The Organization of Pharmaceutical Producers of India (OPPI) has demanded that the federal government scrap the customs duty of 5 per cent levied on certain life-saving drugs.
In the budget presented to the Indian parliament in February last, Finance Minister P.Chidambaram had proposed a five per cent tax on new life-saving drugs. The older ones were not touched, though.
In a memorandum submitted to the government, the pharmaceutical industry has argued that when added to the education cess and other special duties proposed in the budget, the 5 per cent tax could actually translate into 9.4 per cent.
In the end a host of new life-saving drugs would become that much costlier. Hence it calls for the new levy to be repealed forthwith.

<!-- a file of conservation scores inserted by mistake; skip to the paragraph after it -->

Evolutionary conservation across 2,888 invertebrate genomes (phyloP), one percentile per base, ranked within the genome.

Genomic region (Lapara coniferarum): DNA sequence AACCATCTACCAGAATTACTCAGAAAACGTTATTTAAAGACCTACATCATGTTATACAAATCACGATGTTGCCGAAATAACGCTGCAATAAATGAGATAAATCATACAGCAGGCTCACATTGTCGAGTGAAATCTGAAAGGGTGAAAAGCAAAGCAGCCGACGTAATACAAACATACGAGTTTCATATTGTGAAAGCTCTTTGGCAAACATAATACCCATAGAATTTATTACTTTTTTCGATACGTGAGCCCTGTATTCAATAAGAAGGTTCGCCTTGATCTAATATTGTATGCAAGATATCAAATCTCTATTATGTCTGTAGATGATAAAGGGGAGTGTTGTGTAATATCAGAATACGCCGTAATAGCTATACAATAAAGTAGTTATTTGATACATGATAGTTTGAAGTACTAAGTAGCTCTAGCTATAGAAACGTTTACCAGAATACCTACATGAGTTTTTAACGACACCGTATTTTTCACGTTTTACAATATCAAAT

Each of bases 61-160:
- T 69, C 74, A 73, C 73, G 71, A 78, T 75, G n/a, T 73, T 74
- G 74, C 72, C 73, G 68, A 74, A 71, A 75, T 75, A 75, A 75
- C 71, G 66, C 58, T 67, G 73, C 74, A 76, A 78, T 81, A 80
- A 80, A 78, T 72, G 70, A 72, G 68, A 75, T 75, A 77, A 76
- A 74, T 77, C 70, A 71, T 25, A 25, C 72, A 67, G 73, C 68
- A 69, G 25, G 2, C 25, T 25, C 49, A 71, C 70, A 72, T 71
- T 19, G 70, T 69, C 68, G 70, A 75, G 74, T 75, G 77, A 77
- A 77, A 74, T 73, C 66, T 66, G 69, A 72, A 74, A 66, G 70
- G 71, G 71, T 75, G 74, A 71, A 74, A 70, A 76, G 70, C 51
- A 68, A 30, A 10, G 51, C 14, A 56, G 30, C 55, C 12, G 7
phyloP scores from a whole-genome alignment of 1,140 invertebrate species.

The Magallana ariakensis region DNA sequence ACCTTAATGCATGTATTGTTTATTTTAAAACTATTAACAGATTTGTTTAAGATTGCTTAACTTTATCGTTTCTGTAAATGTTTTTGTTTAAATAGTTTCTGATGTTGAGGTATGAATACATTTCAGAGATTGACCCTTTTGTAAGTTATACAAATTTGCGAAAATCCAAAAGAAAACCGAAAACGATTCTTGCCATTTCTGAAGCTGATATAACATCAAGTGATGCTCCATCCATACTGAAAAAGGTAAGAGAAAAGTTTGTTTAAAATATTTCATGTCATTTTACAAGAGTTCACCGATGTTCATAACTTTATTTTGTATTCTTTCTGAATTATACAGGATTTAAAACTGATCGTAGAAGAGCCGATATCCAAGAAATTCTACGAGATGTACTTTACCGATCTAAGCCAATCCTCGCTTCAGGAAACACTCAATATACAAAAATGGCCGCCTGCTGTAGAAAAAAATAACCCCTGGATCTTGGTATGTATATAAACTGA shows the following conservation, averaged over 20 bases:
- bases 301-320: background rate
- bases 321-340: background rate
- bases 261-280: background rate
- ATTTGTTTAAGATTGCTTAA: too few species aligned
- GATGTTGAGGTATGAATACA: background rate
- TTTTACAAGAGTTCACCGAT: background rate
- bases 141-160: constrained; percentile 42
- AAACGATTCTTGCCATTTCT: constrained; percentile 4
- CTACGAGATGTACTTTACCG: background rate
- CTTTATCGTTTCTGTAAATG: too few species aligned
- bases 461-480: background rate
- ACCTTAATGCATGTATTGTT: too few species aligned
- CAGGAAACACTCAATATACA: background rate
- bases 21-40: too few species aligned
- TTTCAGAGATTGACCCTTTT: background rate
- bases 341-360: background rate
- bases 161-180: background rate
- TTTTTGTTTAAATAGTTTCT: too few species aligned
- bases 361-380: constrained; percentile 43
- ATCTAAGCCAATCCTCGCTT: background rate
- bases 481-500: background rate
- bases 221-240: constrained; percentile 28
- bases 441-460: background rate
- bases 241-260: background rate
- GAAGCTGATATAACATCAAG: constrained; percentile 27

In its memorandum, the OPPI, an organization of major pharma companies, also suggests that the R&D incentives to the industry be continued up to 2017.
The budget had proposed to stop them by 2012 itself. As R&D is long process, it needs to be extended for at least another 10 years, the OPPI said.
The industry also wants the government to exclude from the purview of the Fringe Benefit Tax (FBT) the expenses incurred by the pharma companies while hosting scientific and technical conferences for doctors and sales personnel.
The FBT is a tax levied on perquisites-or fringe benefits -provided by an employer to his employees, in addition to the cash salary or wages paid. It was introduced in India in 2005-2006.
The pharmaceutical industry says that the expenses incurred on conferences for doctors or company sales personnel confer no benefit on the employees of the sponsoring firms.
Whether doctors or sales personnel, they are outsiders and hence the drug companies should not be burdened with the FBT, the memorandum pleads.